Quality statement 2: Single point of contact

Quality statement

Parents or carers of a preterm baby who is eligible for enhanced developmental support are provided with a single point of contact for outreach care within the neonatal service.

Rationale

Many families can feel ill-equipped to care for their preterm baby following discharge, and they may experience high levels of anxiety after leaving the hospital. Being able to contact an expert in working with preterm children to ask questions or get support on non-acute issues can reduce this anxiety. It can also help with the identification and management of early developmental problems.

Quality measures

Structure

Evidence of local arrangements for a neonatal outreach team with expertise in the development of babies born preterm to be available through a single point of contact.

Data source: Local data collection, for example, service specifications.

Process

Proportion of preterm babies who are eligible for enhanced developmental support whose parents or carers are provided with a single point of contact for outreach care within the neonatal service.

Numerator – the number in the denominator whose parents or carers are provided with a single point of contact for outreach care within the neonatal service.

Denominator – the number of preterm babies who are eligible for enhanced developmental support.

Data source: Local data collection based on audits of patient care records.

Outcome

Proportion of parents or carers of a preterm baby who felt they could access support for dealing with non-acute issues following discharge from neonatal services.

Data source: Local data collection, for example, parent or carer surveys.

What the quality statement means for different audiences

Service providers (neonatal services) ensure that healthcare professionals with expertise in children born preterm are available to provide information and support to parents or carers of a preterm baby having enhanced developmental support while their baby is followed up by neonatal services.

Healthcare professionals (such as neonatal nurses, specialist community nurses, occupational therapists, physiotherapists, and speech and language therapists) are part of a neonatal outreach team that is available through a single point of contact. They are available to answer questions about non-acute issues and support parents or carers of a preterm baby who is eligible for enhanced developmental support after discharge and while they are followed up by neonatal services.

Commissioners (NHS England) ensure that they commission services that have capacity and staff with expertise in children born preterm to provide a single point of contact for outreach care within the service. The outreach care should be available for parents or carers of a preterm baby who is eligible for enhanced developmental support while their baby is followed up by neonatal services. They undertake contract monitoring and seek evidence that service providers have this in place.

Parents or carers of a preterm baby who is having extra support know how to contact someone to speak to if they have any worries about looking after their baby while their baby is followed up by neonatal services.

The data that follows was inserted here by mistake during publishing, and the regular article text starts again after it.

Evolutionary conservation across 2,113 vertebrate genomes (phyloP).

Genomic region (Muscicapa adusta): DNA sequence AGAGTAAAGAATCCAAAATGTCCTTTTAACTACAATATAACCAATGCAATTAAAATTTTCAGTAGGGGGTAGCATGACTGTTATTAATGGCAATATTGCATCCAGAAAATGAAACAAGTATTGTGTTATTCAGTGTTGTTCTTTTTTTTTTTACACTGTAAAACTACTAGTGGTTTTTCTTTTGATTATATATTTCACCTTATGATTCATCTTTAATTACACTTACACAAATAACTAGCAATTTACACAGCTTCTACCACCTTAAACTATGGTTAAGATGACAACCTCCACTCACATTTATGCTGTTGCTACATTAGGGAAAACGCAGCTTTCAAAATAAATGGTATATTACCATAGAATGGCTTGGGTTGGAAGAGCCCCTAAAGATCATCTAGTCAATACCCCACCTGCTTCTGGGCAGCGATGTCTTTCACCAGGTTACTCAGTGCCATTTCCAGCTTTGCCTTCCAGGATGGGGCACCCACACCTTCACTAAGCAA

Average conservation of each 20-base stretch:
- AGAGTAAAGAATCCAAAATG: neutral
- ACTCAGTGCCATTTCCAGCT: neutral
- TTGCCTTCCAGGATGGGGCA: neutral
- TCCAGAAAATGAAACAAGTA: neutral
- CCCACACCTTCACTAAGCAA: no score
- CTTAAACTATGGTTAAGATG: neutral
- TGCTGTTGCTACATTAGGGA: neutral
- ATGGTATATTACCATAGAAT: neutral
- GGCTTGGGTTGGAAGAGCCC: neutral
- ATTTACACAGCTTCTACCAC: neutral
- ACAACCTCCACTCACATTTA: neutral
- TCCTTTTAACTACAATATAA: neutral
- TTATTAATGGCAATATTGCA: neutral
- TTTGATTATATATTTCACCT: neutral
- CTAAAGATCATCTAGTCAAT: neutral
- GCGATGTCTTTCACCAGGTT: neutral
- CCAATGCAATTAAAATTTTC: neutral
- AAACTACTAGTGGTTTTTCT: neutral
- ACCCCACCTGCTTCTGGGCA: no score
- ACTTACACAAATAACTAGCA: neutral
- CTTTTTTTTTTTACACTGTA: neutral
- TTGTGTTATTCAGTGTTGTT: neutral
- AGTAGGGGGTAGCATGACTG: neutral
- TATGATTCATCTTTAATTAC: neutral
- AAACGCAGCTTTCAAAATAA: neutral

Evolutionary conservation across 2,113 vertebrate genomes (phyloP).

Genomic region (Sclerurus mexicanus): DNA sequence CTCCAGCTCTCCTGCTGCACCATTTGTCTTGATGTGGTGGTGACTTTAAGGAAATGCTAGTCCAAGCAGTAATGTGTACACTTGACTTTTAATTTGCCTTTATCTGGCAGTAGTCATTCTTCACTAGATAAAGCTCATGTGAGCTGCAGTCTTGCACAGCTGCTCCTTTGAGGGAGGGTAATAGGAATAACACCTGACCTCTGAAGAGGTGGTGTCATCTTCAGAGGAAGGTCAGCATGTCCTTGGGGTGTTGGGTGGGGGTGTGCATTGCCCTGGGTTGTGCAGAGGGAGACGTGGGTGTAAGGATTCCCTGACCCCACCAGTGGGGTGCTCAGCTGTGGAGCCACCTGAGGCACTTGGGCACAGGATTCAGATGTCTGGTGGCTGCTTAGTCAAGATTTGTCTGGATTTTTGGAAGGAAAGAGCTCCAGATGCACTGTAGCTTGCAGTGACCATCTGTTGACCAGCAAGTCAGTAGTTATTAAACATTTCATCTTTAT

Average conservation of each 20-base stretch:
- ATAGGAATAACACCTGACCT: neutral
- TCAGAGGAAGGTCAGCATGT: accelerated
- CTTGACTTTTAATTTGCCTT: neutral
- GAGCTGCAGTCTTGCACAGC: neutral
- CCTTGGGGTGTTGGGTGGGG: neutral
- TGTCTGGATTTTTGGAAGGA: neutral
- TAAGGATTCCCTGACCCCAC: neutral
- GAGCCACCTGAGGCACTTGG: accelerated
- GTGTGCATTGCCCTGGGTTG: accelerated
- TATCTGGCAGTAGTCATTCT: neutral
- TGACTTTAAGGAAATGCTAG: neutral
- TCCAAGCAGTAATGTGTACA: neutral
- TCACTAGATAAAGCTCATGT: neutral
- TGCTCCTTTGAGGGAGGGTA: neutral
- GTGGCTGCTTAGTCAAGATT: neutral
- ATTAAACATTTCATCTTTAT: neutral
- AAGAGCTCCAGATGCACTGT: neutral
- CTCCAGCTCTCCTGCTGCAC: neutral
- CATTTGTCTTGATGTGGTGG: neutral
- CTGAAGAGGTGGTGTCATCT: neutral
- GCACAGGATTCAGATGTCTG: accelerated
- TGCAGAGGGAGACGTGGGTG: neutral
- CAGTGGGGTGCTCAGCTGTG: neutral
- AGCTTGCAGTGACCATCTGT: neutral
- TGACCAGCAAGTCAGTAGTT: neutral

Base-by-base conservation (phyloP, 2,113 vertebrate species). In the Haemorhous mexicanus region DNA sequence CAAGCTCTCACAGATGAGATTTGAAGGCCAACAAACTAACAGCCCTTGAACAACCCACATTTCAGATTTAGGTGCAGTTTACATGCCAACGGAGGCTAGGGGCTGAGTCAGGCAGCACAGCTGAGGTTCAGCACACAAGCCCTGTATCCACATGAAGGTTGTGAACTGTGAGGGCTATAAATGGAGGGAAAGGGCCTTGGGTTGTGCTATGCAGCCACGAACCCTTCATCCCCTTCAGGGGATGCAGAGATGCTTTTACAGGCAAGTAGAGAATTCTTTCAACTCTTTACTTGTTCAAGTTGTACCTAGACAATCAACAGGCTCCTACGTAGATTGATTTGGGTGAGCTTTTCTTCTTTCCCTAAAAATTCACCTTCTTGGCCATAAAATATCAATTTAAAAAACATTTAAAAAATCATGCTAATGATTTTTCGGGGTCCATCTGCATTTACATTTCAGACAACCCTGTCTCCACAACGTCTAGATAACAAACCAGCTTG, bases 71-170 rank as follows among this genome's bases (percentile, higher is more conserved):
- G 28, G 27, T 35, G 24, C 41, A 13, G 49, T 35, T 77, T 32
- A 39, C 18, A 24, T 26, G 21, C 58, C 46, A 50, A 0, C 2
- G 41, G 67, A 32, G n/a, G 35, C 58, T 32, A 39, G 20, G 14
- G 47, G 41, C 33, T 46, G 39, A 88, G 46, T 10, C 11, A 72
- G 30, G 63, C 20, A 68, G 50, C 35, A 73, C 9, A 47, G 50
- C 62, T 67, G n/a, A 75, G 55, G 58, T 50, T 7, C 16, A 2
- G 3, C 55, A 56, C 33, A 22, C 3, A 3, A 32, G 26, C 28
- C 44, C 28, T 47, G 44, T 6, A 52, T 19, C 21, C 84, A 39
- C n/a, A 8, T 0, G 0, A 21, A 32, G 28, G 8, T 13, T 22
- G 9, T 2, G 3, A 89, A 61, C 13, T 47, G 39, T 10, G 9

Source guidance

Developmental follow-up of children and young people born preterm (2017) NICE guideline NG72, recommendation 1.3.4

Definitions of terms used in this quality statement

Preterm baby eligible for enhanced developmental support

Babies born before 37+0 weeks of pregnancy who:

  • have a developmental problem or disorder or

  • are at increased risk of developmental problems or disorders, based on the following criteria:

    • born before 30+0 weeks' gestation or

    • born between 30+0 and 36+6 weeks' gestation and has or had 1 or more of the following risk factors:

      • a brain lesion on neuroimaging likely to be associated with developmental problems or disorders (for example, grade 3 or 4 intraventricular haemorrhage or cystic periventricular leukomalacia)

      • grade 2 or 3 hypoxic ischaemic encephalopathy in the neonatal period

      • neonatal bacterial meningitis

      • herpes simplex encephalitis in the neonatal period.

[NICE's guideline on developmental follow-up of children and young people born preterm, recommendation 1.3.1]

Enhanced developmental support

Support that includes additional advice and interventions with skilled professionals for children and young people born preterm and their parents and carers. The aim is to support them after discharge from hospital, respond to their concerns, and reduce the impact of any developmental problems and disorders. The support should be tailored to take account of individual preferences and needs.

[NICE's guideline on developmental follow-up of children and young people born preterm, recommendation 1.3.5]

Single point of contact for outreach care

This could be a telephone helpline, e-mail address, or other messaging service. A single point of contact within the neonatal service will be staffed by experts in preterm development. While their baby is followed up by neonatal services after discharge from hospital, parents or carers can seek advice from this contact on non-acute feeding, breathing, crying and sleeping issues, and get support.

[Adapted from NICE's full guideline on developmental follow-up of children and young people born preterm]